Roasted Chickpeas

This is one of the best snacks I’ve concocted recently, and with good quality canned chickpeas, so easy to make.


1 can chickpeas
1 tbsp olive oil
1 tsp sumak
1 tsp turmeric
1 tsp red paprika

Heat oven to 350 Fahrenheit. Layer a pan with foil. Mix all ingredients in a bowl, then arrange on foil in one layer. Bake for about 30 minutes, until chickpeas are crunchy.

The Benefits and Discontents of Incremental Reform

A few recent events have made me think about the advantages and drawbacks of reforming the correctional system incrementally, that is–by “fixing” one aspect of it at a time. Two things in particular came to mind.

The first is the tension between death penalty activism and life imprisonment, or long-term imprisonment, activism. Last year, at the World Coalition Against the Death Penalty meeting, I talked about the perils limiting activism only to the grounds that would “work”, such as innocence and cost. In the same meeting, Senator Mark Leno, for whose good intentions and immense contributions to correctional reform I have much respect, said that  abolishing the death penalty would not hamper public safety, as we could still throw dangerous convicted felons into prisons for the rest of their lives. This idea, of limiting the struggle to the death penalty under  the assumption that life imprisonment was somehow okay or even advisable, worked well in a room in which people were gathered as a narrow coalition – there were representatives of Murder Victims’ Families for Reconciliation in the room, as well as law enforcement agents who oppose the death penalty but are otherwise on board with law and order policies. So, politically, narrowing the struggle to “just” the death penalty is necessary to bring together all these groups of activists. However, narrowing the focus of the struggle to the death penalty under the argument that life imprisonment in a supermax facility, say, under SHU conditions, is not as bad, is a severe blow to the struggle against isolation, debriefing, and other humiliating conditions suffered by inmates who were not sentenced to death–precisely the conditions leading to the hunger strike, now entering its third week. Is this why the strike is getting so little press coverage? Because, in California, it is now politically easier to stomach a potential death penalty abolition than humane conditions for presumed gang members? Both of these goals are worth fighting for, and I wonder whether patience and incremental gains here will be to the inmates’ advantage or detriment.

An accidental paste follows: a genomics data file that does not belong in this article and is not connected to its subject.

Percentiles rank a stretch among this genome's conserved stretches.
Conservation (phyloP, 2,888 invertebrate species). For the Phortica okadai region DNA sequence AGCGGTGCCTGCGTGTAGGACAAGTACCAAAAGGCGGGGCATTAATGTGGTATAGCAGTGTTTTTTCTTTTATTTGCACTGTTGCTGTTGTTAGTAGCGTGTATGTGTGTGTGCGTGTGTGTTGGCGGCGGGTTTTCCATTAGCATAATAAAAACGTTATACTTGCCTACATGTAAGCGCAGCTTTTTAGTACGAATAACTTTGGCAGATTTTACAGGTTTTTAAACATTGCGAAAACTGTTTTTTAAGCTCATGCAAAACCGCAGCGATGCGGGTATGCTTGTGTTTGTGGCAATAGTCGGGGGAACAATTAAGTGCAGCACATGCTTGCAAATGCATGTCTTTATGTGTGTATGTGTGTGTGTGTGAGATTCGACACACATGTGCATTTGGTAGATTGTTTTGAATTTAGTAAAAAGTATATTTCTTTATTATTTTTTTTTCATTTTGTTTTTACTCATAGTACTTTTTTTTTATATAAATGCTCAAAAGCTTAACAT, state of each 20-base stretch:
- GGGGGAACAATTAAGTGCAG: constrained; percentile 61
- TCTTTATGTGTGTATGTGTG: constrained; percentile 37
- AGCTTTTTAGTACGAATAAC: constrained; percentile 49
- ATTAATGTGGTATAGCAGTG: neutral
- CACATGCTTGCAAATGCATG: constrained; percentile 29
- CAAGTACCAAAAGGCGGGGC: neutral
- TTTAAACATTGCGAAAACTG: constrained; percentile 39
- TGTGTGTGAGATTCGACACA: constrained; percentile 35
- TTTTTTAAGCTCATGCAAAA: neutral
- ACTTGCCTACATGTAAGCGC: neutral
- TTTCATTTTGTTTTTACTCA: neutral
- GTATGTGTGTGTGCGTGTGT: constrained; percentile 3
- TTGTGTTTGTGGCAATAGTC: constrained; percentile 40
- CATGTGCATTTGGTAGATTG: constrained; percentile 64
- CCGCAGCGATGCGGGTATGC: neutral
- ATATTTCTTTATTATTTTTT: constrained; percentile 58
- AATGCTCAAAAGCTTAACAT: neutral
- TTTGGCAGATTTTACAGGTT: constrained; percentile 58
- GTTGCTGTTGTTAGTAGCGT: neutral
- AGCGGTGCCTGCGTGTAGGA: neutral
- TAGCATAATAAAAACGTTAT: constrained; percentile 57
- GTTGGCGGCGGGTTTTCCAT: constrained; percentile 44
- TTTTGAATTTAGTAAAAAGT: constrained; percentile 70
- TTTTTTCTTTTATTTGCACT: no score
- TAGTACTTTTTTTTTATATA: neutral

The second is SB9, the Fair Sentencing of Youth Act, which for all its noble purpose and fancy name affects the sentencing of very few juveniles in CA, and less than 3,000 nationwide should it become national policy. Happily, SB9 recently passed 5 to 2 in the Assembly Public Safety Committee meeting; that is a very good thing, and it may make a meaningful difference in the lives of the few young men and women behind bars with no glimmer of hope for freedom in their future. However, as some blog commentators mentioned here in the last few days, the proposal is limited in effect to those juveniles, rather than giving more hope to juveniles sentenced to life with parole (say, 25 to life) or to otherwise lengthy sentences. Both groups of inmates – and the second group is, of course, more numerous – are worth fighting for, and again, I hope the incremental system will work to the benefit of the second group over time.

Changes and reform in criminal justice policies have historically been incremental. SB9 would not have existed without Roper v. Simmons, after which many activists may have asked themselves why it made sense to separate the fight . Similarly, the current proposal to end the death penalty in CA would not have come to life without years of moratoria and incremental struggles about amounts of this or that drug. And none of this would have been achieved, in my opinion, without the mundane, gray backdrop of the financial crisis, serving as a constant reminder to activists and disinterested citizens alike that we cannot afford mass incarceration and punitive extravaganzas. The current hunger strike in Pelican Bay, which I hope will finally start attracting more media now (mainstream news coverage of this event of seminal importance has been pitiful, with the exception of the L.A. Times), might not have come into existence had the Supreme Court decision in Brown v. Plata not given inmates hope for change.